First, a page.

“We have heard many stories,” small wind distributor Talco Electronics wrote in its newsletter, “of dealers in California purchasing 20kW-rated turbines from China that have never been tested for about $20,000 and then collecting $60,000 in CEC funds. These instances made it almost impossible for REAL turbines to compete, especially since the public is relatively uneducated in terms of wind turbines.” Because of the controversies, the CEC is now policing itself. It has temporarily suspended the rebate program and is reviewing its guidelines. “As far as we can see, the guidelines were followed,” Morgan said, “but if this technology was put in areas where there is no to little wind, it’s not beneficial to the consumer or to the industry.”

 “We need to review the guidelines,” Morgan said, “to make sure customers have an economic interest.” Since the red flag went up before the bulk of the rebates went through, many -- though not all -- of the state of California's losses were apparently averted.

CEC’s Morgan agreed the rebate math supports Talco’s point about abuses. “The first ten kilowatts of a wind system has a rebate potential of $3.00 per watt,” she explained, referring to the new one-year increased incentive. “After the first ten kilowatts, the rebate drops to $2.50 per watt.”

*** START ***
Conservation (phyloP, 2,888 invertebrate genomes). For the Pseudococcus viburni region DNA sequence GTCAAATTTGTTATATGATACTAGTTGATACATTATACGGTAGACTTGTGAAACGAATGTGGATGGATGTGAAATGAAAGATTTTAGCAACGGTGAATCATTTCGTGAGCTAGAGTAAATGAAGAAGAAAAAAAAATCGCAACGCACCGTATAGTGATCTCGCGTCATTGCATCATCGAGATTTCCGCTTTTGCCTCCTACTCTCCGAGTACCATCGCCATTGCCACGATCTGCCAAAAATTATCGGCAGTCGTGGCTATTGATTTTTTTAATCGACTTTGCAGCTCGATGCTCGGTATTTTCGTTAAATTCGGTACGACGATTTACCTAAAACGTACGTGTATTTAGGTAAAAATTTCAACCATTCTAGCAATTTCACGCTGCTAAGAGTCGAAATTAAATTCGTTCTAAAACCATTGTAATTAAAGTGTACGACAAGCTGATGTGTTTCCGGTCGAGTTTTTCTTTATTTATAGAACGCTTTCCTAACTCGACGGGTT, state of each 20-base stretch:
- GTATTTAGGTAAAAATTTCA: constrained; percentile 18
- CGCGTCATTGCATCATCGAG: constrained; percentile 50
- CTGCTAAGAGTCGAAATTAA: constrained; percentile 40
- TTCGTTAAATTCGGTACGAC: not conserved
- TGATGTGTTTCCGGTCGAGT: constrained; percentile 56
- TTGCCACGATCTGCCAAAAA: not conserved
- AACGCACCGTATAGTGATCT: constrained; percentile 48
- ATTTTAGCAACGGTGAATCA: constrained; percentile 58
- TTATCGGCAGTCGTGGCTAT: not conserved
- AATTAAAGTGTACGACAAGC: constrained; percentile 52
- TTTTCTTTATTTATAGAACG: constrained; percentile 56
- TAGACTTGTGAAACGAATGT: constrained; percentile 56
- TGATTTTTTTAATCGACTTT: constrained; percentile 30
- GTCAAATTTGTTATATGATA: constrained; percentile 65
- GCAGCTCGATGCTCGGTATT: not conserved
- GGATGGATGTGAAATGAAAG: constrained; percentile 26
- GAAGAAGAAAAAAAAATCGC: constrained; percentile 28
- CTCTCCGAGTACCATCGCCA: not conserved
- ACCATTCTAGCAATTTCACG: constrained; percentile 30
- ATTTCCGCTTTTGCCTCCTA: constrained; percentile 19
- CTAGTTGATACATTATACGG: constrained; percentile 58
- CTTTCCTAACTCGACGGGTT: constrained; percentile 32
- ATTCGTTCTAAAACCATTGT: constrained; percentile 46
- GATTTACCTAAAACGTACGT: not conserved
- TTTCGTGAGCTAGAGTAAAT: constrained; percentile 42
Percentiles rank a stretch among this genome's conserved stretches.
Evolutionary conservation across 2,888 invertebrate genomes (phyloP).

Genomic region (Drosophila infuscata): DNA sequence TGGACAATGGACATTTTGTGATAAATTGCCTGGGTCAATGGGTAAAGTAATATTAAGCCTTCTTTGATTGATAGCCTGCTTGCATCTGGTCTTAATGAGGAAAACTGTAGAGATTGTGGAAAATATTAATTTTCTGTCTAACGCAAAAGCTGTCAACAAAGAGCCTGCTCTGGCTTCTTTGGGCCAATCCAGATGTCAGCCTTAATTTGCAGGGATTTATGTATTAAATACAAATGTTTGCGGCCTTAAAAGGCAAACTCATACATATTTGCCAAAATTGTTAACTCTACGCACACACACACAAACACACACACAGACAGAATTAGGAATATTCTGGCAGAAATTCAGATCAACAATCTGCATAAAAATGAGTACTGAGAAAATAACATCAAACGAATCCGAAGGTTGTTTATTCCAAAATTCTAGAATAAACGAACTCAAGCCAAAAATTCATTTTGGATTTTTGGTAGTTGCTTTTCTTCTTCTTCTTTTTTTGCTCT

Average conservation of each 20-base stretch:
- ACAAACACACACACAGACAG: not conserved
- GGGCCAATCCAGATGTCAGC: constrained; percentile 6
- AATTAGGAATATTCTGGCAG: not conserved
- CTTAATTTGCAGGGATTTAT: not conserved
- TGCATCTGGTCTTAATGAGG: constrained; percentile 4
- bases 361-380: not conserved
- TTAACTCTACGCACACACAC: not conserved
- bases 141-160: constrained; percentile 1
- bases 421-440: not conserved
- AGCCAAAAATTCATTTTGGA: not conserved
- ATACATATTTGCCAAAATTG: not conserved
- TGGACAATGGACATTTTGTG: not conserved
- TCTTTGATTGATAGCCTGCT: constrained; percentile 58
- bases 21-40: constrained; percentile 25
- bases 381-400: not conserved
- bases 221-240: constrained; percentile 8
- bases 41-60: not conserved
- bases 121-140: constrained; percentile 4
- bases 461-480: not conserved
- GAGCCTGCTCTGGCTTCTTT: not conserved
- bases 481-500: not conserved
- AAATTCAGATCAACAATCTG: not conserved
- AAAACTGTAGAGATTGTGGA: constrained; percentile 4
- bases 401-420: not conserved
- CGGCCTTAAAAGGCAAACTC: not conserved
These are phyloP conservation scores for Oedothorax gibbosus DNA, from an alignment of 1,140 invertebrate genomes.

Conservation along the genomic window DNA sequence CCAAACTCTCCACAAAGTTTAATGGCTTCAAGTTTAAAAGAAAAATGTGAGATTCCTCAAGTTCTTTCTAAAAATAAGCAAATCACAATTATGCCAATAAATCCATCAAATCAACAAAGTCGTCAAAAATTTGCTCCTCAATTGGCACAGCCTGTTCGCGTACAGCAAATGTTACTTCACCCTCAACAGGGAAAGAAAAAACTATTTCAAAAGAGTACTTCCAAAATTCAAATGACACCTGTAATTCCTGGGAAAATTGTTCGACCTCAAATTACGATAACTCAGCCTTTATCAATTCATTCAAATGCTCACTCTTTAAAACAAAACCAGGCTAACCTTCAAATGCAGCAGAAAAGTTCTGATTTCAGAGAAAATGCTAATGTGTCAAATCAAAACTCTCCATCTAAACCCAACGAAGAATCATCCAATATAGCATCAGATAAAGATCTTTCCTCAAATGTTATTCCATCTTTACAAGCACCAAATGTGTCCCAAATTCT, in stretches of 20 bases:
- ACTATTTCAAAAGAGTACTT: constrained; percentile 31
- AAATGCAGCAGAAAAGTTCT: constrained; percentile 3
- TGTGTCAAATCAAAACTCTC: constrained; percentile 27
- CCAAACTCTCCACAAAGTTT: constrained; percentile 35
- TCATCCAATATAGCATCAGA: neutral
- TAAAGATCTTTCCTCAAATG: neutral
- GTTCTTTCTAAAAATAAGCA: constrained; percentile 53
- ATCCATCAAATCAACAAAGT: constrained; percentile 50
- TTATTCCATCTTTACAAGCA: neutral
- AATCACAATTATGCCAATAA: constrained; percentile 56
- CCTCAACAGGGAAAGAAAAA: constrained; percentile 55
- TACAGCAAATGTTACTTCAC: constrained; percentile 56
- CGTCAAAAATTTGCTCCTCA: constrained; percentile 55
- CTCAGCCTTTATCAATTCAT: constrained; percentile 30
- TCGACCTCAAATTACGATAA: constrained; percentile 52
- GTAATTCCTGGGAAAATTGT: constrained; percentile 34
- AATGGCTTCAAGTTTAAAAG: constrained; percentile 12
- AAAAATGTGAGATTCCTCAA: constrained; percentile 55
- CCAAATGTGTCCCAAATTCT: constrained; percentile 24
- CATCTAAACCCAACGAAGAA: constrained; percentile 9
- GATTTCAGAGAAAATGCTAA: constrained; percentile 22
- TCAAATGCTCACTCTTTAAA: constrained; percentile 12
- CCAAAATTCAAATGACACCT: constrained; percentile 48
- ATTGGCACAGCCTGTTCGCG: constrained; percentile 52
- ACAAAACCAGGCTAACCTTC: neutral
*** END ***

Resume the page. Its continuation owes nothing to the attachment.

For a ten-kilowatt system, “You’re looking at a rebate potential of approximately $30,000,” Morgan said. For Talco’s twenty-kilowatt small wind system, the second ten kilowatts would earn another $25,000 rebate. “The average cost for these systems,” Morgan said, “ranges from $30,000 to $60,000,” though, she added, “they vary by region, retailer and model.”

As to turbine quality, “The Energy Commission certifies the equipment,” Morgan said. “We have a procedure and protocol to do that before it can receive a rebate.”

The problem, according to the DWEA’s Jenkins, is there is no procedure for CEC to de-certify bad equipment. One small turbine brand “out of China,” Jenkins recounted, “has a nearly 100% failure rate but cannot be removed from the eligible products list.” She called for the enactment in California of DWEA-approved standards.

The CEC review will last from 60 to 120 days and will culminate in the approval of new guidelines by the Commissioners, at which time the higher, $3.00-per-watt rebate will be available for an additional 30 days to make up for time lost. DWEA would like to see the higher rebate extended another year -- once acceptable certification procedures and guidelines are instituted.